In our last blog, we gained valuable insights into what it means to be a shipper of choice. This time, we turn our attention on what it takes to earn shipper of choice status.
In January and February of 2022, the industry-wide rejection rate of refrigerated truck loads was a staggering 40%. Such an alarming figure points to a breakdown in communication between carriers, shippers, and even brokers. With complications such as skyrocketing operating costs and unpredictable factors of supply and demand fueling continued problems at every level of the logistics industry, the trust found in the shipper/carrier of choice relationship is more important than ever.
For both shippers and carriers, maintaining strong relationships will help to weather the ebbs and flows of the unpredictable market.
What can be done to address market volatility impacting carrier rates? Discover the answer in Episode 3 of the Stay In Your Lane Podcast
“When you talk about rate escalation through cost increases, these are negotiations that have to happen,” explains Slate Kamp, Director of Logistics & Transportation at Litehouse Foods. “It’s a negotiation for more money on the carrier side, but should the market return to what it was, the expectation is that those rates will equalize. That’s what partnerships are all about.”
Along with this added leeway comes a certain understanding. If a carrier is forced to charge higher rates due to high demand for trucks, it’s fair for shippers to expect that a high level of service execution should accompany the higher rate. Again, a healthy give and take comes into play to ensure both parties receive value from the relationship.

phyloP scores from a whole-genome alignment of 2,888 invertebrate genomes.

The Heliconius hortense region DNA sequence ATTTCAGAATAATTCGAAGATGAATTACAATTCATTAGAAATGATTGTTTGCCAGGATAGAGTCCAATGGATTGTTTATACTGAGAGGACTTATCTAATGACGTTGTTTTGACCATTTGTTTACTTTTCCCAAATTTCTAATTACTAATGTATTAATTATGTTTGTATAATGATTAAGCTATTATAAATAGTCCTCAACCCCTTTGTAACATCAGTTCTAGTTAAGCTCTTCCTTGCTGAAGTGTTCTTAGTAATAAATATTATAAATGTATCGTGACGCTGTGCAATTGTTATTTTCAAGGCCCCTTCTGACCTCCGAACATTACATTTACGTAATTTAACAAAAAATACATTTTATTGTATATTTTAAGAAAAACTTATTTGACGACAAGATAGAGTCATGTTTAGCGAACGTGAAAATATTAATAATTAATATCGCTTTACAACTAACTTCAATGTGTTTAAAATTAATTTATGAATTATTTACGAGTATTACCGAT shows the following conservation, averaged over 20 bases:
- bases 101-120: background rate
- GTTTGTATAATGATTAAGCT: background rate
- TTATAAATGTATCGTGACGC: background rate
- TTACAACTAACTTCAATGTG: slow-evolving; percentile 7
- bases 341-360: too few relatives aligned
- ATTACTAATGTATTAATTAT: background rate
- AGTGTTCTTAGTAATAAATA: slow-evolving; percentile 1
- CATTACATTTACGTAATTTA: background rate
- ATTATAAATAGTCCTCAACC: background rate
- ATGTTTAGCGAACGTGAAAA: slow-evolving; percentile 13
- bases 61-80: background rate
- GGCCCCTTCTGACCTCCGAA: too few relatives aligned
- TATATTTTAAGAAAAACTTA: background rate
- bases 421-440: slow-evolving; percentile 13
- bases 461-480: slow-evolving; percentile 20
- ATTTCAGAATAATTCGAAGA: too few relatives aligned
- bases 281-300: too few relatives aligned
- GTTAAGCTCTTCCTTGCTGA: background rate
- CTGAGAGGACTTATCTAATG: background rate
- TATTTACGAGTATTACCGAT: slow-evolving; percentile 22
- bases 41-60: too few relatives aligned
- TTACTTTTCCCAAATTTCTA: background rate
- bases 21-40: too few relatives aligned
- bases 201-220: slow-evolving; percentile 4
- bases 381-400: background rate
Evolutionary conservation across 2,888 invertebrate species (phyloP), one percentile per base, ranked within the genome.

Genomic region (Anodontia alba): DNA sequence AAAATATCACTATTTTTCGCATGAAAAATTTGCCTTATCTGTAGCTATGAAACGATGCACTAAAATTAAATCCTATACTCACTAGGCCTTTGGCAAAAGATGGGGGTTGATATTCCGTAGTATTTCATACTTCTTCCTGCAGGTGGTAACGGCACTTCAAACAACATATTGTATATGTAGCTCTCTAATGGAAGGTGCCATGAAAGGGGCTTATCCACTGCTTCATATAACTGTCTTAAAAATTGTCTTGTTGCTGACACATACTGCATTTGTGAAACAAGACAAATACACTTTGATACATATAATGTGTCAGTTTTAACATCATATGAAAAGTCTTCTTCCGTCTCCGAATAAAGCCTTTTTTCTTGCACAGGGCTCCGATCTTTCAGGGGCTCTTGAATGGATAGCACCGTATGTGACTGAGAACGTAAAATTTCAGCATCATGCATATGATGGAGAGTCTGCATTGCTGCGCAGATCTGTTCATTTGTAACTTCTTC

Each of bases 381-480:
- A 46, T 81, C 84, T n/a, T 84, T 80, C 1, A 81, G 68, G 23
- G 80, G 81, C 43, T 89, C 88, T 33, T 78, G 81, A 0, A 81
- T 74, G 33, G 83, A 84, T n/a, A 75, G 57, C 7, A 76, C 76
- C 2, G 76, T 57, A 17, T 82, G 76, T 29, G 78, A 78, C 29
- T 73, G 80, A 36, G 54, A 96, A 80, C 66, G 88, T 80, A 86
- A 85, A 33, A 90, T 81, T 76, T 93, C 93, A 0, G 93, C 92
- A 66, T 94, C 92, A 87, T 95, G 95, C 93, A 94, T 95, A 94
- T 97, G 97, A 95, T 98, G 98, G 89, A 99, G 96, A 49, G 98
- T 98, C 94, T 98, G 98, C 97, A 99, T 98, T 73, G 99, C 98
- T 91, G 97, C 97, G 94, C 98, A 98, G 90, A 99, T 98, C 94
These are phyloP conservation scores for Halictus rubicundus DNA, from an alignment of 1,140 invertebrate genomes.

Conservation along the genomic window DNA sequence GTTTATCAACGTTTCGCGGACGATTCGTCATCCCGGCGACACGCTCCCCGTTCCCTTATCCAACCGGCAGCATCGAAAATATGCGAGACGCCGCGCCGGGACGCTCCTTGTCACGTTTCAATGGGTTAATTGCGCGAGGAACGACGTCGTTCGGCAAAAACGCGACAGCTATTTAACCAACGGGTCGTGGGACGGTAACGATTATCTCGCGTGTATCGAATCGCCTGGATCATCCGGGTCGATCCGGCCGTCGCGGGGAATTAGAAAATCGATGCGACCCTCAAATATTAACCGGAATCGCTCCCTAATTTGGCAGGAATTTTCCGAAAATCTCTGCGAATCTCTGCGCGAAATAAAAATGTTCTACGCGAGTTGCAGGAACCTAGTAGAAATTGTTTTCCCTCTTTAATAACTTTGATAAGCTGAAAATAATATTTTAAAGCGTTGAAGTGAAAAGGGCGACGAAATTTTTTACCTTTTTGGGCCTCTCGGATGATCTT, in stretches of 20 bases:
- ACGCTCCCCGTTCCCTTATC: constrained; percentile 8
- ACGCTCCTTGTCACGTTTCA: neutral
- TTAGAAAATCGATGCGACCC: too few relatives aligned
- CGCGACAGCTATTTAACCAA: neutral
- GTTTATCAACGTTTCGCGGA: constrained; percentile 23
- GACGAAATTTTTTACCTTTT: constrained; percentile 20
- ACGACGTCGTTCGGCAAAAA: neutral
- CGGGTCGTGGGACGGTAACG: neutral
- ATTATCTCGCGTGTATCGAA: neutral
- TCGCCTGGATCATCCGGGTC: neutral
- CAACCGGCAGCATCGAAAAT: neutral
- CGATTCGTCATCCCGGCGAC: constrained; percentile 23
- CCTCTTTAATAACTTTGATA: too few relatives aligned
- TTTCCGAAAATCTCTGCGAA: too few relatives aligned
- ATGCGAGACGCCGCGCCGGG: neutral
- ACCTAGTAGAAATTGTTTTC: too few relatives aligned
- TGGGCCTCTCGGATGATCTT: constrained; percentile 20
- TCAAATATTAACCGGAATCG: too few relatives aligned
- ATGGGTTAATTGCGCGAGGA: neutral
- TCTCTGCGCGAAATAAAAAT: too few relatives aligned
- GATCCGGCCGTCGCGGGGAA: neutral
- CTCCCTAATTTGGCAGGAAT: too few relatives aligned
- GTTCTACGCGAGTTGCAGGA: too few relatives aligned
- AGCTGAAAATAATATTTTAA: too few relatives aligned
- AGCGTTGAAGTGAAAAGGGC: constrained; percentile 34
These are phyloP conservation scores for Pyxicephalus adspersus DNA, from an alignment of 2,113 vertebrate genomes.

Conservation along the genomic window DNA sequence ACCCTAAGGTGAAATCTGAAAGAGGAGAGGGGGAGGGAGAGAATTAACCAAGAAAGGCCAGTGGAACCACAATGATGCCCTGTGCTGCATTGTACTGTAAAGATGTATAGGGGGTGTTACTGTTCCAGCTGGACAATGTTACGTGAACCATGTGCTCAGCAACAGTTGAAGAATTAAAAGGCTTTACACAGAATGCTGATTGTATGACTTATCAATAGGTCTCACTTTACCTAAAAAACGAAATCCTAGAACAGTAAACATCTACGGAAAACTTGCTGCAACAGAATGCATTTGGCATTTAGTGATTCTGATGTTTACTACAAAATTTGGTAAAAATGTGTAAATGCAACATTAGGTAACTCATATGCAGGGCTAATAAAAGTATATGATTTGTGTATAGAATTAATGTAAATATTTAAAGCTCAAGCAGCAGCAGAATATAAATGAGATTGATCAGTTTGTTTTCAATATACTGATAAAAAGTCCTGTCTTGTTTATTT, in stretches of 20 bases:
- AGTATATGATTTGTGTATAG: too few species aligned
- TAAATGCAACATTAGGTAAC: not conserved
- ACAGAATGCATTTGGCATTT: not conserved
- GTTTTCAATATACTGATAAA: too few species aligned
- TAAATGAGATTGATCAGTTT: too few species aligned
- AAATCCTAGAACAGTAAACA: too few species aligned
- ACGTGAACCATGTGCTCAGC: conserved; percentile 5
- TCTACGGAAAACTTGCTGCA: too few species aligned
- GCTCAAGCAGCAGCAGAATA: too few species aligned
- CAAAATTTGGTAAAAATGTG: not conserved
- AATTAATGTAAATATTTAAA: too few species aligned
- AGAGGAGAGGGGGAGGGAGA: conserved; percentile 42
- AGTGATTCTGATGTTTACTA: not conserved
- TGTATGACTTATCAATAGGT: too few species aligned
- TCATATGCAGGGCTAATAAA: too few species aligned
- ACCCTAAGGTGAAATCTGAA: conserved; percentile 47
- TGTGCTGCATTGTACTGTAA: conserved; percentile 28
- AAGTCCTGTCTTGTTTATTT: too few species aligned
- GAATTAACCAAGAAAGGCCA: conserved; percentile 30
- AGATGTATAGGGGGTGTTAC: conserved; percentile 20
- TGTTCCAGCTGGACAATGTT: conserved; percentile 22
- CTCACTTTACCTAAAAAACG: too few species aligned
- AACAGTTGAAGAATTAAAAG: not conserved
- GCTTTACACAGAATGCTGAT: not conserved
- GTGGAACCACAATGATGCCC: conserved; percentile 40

Shipper/carrier relationships that prioritize this kind of understanding help each party to avoid market extremes, allowing both sides to operate sustainably while strengthening relationships rather than blindly chasing maximum profits. This is a value that can be hard to quantify, though it is essential for maintaining relationships in the long term. Still, the realities of our modern world continue to present challenges.
“I think the pandemic has brought new light on the fact that we’re probably not as good as we think we are,” says Scott Oliver, Senior Director of Logistics & Transportation at HP Hood of those in the position of shipper of choice. “We have to look at how we schedule, how we treat people, and how we communicate to help everybody be efficient, which automatically drives cost control and cost reduction.”
How can carriers and brokers help shippers avoid market extremes? Find the answer to this question and more in Episode 3 of the Stay In Your Lane Podcast
Communication is key to maintaining any relationship, but providing quality service even in the face of high demand is also an essential piece of the partner of choice puzzle. This is easily accomplished when the pool of available trucks is large. When that number begins to tighten, service cannot be compromised, or the risk of harming a business relationship is introduced.
“Even for our core carriers, anyone can have a bad day,” says Slate. “There might be a situation where they need you to have their back, whether they’re running late, they don’t feel well, or their trailer is broken down. [Understanding] these things are key for being a shipper of choice for a carrier, whether small or large. You’ve got to be able to reciprocate when necessary.”
A partnership is defined as an arrangement where parties agree to cooperate to advance a mutual interest. These days, everyone wants to enter into a shipper of choice partnership. This is easier said than done. Shipper of choice is something to be earned through a consistent track record of efficiency and reliability. Communication, consistency, compromise, and understanding: these are the building blocks of a shipper of choice.